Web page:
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Greetings from Portsmouth, New Hampshire!

It's amazing to think we're already in April. That means Q1 is in the rearview, the crocuses are in bloom, and our Global Privacy Summit is only weeks away. Like every year, IAPP HQ is abuzz with preparation for our annual flagship event. Have you checked out this year's programming yet? If you are thinking about registering, I'd do so soon because this event usually sells out.

Though GPS is an international event, there will naturally be lots of talk and education on what's happening legislatively here in the U.S. We have a wide range of programming focused on preparing for the California Consumer Privacy Act, including a daylong Active Learning Day session on "Understanding the CCPA." We also have excellent sessions on a prospective federal privacy law, as well as interviews with Federal Trade Commission Chair Joseph Simons and Commissioner Noah Phillips, and one with Bureau of Consumer Protection Director Andrew Smith. 

As more discussion involving privacy legislation continues, two posts stood out to me this week. In a column for the Brookings Institution, Mark MacCarthy dives into regulatory issues involving artificial intelligence and machine learning. In it, he acknowledges the new data processing capabilities made possible by AI and ML and the effects they will have on individual privacy. "For this reason," he writes, "policymakers need to craft new national privacy legislation that accounts for the numerous limitations that scholars such as Woody Hartzog have identified in the notice and consent model of privacy that has guided privacy thinking for decades." But what about some of the specifics, and are there already some regulations in place that can cover some of the privacy issues raised by AI and ML?  Should it regulate AI research? How will it address bias in AI, a growing concern among scholars in the field? And finally, MacCarthy addresses whether a new regulation should require explainability. "This trade-off between accuracy and explainability need not be dictated by a one-size-fits-all approach embodied in law," he writes.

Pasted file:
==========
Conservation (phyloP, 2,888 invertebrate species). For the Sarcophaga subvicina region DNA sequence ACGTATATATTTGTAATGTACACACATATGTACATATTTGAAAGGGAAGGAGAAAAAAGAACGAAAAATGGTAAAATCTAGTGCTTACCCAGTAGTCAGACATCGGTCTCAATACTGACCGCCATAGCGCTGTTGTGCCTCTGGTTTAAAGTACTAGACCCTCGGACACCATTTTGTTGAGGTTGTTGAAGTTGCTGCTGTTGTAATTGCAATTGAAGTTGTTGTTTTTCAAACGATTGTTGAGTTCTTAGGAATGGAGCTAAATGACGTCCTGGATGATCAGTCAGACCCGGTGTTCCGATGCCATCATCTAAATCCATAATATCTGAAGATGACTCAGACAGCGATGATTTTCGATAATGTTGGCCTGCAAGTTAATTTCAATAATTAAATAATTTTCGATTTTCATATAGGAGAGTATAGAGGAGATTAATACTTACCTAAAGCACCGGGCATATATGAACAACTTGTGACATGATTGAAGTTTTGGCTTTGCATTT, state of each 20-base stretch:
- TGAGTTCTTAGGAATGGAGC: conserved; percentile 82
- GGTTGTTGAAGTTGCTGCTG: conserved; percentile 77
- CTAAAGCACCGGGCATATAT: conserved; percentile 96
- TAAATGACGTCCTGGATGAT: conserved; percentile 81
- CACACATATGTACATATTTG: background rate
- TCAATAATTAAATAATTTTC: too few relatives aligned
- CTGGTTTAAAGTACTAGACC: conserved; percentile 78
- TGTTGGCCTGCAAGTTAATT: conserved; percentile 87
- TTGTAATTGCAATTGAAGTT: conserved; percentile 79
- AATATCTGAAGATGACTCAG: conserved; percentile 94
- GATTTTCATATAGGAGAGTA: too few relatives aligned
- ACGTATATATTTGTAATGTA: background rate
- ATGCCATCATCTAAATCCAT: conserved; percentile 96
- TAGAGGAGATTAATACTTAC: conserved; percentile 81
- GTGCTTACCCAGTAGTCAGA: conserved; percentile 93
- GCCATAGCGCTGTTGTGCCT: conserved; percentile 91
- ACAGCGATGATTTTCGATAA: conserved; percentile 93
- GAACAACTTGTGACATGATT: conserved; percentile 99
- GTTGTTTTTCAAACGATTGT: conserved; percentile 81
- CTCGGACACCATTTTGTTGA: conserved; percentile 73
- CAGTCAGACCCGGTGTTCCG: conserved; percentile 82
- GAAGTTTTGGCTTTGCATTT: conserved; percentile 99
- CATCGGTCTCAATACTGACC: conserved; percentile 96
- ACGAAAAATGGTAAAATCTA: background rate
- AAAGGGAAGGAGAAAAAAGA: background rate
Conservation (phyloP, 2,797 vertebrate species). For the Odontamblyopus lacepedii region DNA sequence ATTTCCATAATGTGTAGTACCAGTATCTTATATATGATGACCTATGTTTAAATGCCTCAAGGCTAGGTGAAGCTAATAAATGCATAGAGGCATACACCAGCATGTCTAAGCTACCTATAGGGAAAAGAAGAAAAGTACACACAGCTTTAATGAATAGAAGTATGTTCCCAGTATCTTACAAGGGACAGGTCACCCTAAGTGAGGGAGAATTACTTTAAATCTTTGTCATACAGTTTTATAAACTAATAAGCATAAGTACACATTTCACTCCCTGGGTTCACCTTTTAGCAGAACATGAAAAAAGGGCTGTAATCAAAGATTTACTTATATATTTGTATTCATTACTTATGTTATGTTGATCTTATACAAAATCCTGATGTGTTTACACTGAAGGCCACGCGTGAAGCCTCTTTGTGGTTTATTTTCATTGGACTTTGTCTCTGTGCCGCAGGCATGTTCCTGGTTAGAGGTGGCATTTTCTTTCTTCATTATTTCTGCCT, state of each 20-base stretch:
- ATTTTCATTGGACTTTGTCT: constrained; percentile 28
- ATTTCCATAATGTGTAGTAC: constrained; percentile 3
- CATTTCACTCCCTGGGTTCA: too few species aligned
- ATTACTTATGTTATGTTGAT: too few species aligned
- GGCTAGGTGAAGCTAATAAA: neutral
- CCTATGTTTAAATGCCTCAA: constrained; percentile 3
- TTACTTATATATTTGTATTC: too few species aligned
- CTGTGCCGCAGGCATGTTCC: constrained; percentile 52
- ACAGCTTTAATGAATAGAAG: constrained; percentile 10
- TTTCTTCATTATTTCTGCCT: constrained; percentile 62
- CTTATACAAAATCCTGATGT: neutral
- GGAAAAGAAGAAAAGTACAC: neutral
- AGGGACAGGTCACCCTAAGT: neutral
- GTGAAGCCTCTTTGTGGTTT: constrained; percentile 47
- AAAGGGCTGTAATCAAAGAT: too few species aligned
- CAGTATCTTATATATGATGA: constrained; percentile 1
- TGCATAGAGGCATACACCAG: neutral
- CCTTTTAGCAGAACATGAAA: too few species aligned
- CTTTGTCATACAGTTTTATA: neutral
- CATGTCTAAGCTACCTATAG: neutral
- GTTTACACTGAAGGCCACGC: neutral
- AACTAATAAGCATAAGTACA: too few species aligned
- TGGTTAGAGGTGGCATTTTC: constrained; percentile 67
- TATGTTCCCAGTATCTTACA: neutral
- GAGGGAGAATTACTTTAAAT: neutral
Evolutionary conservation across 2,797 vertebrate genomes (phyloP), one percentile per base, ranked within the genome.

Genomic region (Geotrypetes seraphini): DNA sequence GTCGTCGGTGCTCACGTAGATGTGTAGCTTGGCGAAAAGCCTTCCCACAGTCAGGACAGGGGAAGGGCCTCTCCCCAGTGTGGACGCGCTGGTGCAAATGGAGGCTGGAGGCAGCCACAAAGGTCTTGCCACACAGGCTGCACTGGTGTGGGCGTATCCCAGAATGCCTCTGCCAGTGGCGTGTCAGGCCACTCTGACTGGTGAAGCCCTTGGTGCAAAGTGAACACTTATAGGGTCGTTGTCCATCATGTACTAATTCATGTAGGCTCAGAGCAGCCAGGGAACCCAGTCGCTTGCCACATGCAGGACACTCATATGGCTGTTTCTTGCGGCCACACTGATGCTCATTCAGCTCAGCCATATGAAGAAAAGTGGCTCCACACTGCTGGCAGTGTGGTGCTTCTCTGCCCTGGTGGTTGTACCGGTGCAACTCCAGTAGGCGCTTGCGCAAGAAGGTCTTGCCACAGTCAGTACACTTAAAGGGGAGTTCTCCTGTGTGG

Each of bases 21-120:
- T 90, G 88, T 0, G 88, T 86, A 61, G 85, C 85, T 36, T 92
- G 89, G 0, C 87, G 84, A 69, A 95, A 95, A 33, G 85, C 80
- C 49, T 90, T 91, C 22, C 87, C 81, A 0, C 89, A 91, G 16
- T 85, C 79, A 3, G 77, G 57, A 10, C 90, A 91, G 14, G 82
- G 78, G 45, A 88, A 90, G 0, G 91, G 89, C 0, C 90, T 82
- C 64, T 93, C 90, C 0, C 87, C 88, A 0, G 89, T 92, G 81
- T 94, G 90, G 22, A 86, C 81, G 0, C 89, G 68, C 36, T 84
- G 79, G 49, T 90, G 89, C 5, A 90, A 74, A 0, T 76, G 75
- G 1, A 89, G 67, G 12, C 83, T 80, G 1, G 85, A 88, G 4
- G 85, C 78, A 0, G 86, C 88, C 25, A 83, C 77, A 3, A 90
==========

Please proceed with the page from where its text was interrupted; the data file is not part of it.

In a separate post, the Center for Democracy & Technology's Joe Jerome tackles de-identification and privacy legislation, arguing that de-identification should not be "an automatic get-out-of-jail-free card." He notes that different techniques "vary in effectiveness, and may not work to hide individual identities in some cases." He also argues that in cases where de-identification does protect individual privacy, it may not prevent harm to groups of people, citing, for example, the Stava heat map incident that revealed sensitive locations of military personnel. His suggestions? Jerome writes that any privacy legislation "should not categorically exempt de-identified data from privacy and security requirements" and that legislation alone is not the only answer. Regulatory guidance and rulemaking may well have a place here, as well. Finally, he suggests a "trust, but verify" paradigm that brings together law and policy. This would include transparency and contractual agreements. 

I'd be interested to hear your reaction to both posts. 

Finally, I have to eat my predictions from last week. Clearly, I won't be winning our staff college basketball tournament bracket. I foolishly picked a Duke-versus-UNC final, and lo and behold, both teams were eliminated last weekend. Since there are still a couple of staffers with Virginia and Michigan State as the winning picks, I gotta root for an Auburn upset, though I wouldn't mind an MSU victory. 

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